Broadway’s First Lesbian Lead Character Gets Glowing Reviews

The musical Fun Home debuted on Sunday, and with it, the first lesbian lead character to appear in a Broadway production.

Based off the best-selling 2006 Allison Bechdel graphic memoir Fun Home: A Family Tragicomic, the story follows the lesbian writer and cartoonist’s dysfunctional childhood in rural Pennsylvania, and is being praised by critics.

Set in a funeral home run by Bechdel’s secretly gay father, the show opened at the Circle in the Square Theater on Sunday night, but was already a finalist for the 2014 Pulitzer Prize for drama and consistently sold-out before premiering on Broadway.

Entertainment Weekly describes the show as the hand-drawn story of a girl who grew up in a gloomy Victorian playing hide-and-seek in caskets with her brothers and trying to solve the mystery of her parents’ unhappy marriage, (her father is said to have had secret sexual liaisons with men, some of them teenagers).

An adult Bechdel, portrayed by actress Beth Malone, says during the production: “Dad and I both grew up in the same small Pennsylvania town, and he was gay and I was gay, and he killed himself, and I became a lesbian cartoonist.”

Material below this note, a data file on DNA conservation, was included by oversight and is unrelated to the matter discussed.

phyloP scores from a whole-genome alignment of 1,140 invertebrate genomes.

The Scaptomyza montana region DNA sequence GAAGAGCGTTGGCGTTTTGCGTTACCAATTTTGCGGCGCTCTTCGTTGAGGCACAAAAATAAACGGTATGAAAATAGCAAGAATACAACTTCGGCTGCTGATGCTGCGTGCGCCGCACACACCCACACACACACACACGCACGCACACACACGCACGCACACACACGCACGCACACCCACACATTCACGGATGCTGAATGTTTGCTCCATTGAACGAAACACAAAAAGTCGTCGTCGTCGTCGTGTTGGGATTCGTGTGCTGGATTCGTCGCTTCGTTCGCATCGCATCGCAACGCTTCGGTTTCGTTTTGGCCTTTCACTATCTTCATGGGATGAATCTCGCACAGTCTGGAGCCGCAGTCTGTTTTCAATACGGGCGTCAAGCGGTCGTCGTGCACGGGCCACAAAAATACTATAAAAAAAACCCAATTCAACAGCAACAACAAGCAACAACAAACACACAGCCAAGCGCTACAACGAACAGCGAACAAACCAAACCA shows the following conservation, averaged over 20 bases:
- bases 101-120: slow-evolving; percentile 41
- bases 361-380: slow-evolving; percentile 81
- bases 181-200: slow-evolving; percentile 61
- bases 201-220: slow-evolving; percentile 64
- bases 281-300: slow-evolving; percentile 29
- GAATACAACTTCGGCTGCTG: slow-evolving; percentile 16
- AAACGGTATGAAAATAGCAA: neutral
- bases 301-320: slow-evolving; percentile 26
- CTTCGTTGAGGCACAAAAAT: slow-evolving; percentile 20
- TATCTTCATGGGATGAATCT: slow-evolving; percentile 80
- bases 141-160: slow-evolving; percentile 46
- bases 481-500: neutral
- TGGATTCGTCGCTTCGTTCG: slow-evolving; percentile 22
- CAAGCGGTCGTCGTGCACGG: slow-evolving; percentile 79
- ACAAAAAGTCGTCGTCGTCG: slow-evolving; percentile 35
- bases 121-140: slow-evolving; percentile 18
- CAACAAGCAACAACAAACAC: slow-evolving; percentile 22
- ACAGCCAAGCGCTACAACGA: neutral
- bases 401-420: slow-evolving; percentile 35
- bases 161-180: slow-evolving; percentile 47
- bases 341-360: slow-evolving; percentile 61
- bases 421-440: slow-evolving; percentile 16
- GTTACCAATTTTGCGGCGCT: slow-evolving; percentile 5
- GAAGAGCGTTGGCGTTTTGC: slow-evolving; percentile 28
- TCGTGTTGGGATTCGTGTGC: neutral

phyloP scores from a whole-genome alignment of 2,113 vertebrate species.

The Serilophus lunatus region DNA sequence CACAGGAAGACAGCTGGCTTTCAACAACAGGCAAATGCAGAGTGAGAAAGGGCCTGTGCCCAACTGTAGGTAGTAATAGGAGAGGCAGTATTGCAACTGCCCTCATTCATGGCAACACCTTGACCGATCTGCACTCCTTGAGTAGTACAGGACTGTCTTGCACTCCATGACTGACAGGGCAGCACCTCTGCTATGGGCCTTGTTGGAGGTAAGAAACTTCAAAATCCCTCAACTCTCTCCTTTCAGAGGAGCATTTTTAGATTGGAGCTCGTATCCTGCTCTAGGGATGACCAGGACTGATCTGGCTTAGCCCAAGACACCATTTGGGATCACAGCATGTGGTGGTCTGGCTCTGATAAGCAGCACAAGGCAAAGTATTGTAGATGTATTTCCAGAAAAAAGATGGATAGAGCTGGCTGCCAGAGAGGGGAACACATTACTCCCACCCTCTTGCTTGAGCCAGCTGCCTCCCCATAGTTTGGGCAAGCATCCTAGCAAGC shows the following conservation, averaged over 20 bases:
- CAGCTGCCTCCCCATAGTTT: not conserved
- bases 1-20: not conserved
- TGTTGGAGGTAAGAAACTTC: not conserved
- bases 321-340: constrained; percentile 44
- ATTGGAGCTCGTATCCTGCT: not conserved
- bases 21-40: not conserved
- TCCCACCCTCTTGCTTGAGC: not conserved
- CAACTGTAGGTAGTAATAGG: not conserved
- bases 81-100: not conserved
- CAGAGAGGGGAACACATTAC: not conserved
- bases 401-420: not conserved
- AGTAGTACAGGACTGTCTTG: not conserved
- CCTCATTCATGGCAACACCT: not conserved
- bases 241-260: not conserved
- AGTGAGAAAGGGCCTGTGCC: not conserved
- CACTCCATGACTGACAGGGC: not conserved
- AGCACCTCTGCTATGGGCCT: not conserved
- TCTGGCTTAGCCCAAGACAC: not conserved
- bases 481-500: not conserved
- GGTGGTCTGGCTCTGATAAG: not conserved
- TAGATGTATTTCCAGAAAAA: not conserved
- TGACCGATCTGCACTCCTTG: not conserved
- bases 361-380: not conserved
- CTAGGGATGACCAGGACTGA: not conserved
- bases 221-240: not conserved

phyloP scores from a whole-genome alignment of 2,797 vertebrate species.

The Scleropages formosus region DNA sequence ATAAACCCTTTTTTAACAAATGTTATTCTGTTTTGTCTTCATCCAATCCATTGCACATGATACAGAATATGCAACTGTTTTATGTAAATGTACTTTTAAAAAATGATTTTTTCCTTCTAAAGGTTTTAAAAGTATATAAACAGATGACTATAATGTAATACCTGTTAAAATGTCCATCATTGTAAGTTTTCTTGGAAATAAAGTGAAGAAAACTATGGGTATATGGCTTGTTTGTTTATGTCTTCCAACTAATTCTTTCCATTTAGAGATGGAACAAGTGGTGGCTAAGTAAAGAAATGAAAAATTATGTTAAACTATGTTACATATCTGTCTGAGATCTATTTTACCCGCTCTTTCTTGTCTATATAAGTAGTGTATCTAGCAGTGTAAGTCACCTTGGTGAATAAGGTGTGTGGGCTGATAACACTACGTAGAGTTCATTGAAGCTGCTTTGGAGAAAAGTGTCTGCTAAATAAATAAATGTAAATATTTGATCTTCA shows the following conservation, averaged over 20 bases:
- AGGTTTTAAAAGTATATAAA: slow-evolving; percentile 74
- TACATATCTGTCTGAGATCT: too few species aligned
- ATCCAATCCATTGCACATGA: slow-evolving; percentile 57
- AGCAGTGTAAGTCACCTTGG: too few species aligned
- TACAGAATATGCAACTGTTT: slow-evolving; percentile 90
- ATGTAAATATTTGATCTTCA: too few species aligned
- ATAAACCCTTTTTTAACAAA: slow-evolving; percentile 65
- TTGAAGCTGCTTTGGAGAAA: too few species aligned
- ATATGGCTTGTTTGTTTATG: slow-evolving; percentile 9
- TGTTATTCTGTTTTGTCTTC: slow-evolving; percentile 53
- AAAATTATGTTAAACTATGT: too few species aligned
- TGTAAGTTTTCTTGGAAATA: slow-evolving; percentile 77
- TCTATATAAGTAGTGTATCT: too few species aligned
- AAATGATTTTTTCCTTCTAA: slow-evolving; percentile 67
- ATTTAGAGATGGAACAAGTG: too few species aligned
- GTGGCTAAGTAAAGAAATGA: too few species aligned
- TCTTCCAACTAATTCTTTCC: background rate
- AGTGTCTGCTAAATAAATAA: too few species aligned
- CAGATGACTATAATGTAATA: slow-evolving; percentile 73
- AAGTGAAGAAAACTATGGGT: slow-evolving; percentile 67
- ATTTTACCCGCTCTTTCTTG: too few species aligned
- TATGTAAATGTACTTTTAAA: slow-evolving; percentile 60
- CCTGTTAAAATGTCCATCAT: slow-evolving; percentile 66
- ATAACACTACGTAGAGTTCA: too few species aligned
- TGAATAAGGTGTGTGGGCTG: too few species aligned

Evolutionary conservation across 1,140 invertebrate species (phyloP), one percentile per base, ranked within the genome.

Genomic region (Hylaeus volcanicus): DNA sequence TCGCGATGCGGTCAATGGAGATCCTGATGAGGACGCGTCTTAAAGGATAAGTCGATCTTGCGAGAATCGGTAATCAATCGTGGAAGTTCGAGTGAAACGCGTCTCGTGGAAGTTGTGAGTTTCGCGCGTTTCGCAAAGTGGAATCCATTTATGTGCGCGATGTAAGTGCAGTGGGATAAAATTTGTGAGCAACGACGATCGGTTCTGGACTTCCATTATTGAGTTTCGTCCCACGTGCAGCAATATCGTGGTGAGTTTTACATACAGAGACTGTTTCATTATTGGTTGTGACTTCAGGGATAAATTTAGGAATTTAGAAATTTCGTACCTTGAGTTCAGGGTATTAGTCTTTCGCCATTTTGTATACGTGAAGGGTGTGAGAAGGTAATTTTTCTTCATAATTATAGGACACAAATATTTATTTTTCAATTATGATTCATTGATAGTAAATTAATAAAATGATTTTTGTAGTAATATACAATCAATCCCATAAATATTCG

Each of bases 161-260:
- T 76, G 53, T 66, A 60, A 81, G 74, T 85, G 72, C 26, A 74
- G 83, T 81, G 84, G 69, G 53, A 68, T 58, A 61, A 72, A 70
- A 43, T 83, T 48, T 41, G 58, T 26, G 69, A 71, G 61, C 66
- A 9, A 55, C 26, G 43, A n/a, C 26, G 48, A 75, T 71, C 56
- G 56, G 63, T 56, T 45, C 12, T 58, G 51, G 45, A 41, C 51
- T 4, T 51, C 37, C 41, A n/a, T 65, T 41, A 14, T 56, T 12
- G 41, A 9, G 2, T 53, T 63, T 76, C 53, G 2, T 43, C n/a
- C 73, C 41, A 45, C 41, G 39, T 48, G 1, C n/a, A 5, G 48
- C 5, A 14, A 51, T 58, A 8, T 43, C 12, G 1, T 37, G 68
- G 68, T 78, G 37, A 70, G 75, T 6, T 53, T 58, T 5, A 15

Three different actresses show the character at three different times in her life, as she comes to terms with her sexuality and a troubled relationship with her father.

EW says, “A little bit of nuance inevitably gets lost when subject matter this dark is set to song; death and deep family schisms, after all, aren’t always fit for jazz hands. But like the book, Fun Home manages to use an oft-unserious medium to deliver something seriously, singularly moving.”

Deadline describes the show as, “Fun Home is a marvelous achievement, full of humor as well as rue. Its 100 transporting minutes fly by and then it’s gone — not to be forgotten.”

“New! Fresh! Original! We toss those kudos around a lot in this business. (It’s like calling everyone “darling.”) But “Fun Home” really earns the praise,” Variety’s Marilyn Stasio says.

“It’s unconventional grist, to be sure, and musical theater is better for it,” says the New York’s Daily News. “The material is handled with such delicacy and expertise that it speaks universally about big things that matter: life, love, family, surviving.”

 


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